Now as a disclaimer here, I do not claim to have super-powers (well no more than everyone has, but many don’t use), nor am I a magician! A ‘Permanently Positive’ person, hmmm not always and yes, many things happen to me that ‘weren’t on the wish list’.  But having the RIGHT mindset is a far better alternative than having the alternative.

And finally, a quote to make you think from Michael Jordan: ‘I’ve missed more than 9000 shots in my career.  I’ve lost almost 300 games.  26 times, I’ve been trusted to take the game winning shot and missed.  I’ve failed over and over and over again in my life, and that is why I succeed’. Remember, this life is no dress rehearsal.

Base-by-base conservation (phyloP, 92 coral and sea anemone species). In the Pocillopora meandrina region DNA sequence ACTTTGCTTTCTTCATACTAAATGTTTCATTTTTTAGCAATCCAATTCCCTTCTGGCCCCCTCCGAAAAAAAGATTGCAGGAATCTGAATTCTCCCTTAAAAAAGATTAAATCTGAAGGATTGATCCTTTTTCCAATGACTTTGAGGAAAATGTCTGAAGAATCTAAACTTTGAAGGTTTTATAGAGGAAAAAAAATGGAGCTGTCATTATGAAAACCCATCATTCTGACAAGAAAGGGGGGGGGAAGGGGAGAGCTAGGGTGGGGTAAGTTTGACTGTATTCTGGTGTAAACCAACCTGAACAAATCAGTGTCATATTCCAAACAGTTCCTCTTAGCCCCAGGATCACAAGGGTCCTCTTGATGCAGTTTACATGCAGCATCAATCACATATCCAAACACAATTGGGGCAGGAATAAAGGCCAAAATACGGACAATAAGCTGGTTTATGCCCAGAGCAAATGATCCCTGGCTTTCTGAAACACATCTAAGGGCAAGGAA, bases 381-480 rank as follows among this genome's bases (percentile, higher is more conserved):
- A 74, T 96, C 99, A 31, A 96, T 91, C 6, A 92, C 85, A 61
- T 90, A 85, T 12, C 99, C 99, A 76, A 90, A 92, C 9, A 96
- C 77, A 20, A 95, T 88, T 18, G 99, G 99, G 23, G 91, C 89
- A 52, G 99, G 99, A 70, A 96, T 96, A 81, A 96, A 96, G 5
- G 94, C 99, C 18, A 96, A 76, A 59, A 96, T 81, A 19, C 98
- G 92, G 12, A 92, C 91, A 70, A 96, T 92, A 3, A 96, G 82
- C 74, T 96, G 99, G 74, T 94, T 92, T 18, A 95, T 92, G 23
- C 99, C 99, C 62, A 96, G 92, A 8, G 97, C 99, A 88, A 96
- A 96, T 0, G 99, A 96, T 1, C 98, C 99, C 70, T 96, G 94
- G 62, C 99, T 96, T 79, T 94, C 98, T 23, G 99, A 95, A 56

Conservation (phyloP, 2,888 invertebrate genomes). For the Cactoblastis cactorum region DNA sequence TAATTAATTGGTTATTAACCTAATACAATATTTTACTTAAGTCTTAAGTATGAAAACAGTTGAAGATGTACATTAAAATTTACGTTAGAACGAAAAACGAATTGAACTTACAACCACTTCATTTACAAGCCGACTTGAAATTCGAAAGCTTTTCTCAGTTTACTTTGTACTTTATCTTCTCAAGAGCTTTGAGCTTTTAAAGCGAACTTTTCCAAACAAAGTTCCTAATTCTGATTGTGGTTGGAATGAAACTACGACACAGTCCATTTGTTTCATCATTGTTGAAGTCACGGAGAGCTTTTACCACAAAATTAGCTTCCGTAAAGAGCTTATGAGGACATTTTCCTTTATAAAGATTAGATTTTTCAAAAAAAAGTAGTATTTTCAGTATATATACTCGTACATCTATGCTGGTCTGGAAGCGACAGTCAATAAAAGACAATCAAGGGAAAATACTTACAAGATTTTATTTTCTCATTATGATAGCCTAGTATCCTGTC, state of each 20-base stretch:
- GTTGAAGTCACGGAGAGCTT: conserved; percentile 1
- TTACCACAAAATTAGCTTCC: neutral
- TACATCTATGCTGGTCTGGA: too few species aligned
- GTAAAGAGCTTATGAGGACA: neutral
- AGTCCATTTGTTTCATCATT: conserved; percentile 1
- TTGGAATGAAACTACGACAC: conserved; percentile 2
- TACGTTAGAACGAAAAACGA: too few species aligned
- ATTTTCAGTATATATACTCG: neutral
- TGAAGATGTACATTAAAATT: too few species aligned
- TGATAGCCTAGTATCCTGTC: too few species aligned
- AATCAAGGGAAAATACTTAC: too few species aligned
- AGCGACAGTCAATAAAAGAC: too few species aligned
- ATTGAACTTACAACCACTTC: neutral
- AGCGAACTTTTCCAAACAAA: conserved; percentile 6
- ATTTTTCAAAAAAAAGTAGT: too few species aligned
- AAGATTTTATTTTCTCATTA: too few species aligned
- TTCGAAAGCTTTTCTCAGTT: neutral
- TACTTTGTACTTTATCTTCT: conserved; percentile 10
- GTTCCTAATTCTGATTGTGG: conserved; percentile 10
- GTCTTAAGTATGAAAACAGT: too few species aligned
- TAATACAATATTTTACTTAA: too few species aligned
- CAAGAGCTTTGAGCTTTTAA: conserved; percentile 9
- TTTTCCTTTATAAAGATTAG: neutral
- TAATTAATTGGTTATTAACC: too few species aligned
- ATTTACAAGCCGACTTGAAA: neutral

Written by Mind Zone Coach, Gary Boyes

Managing your wealth

Managing your wealth

Understanding Finance

Helping clients understand what we do is key to building relationships. To explain some of the industry jargon that creeps into our world, we’ve pulled together a section of our site to help.

Also in this issue

From the moment the Brexit referendum was decided, the UK stock market has been labelled as “too difficult” by many investors.

An increasing portion of the global economy is now reliant upon digital technologies.

Many readers will have read last edition’s report about Head of Research, John Royden’s attempts to swim the length of Lake Geneva.

Autumn Issue Thirty Six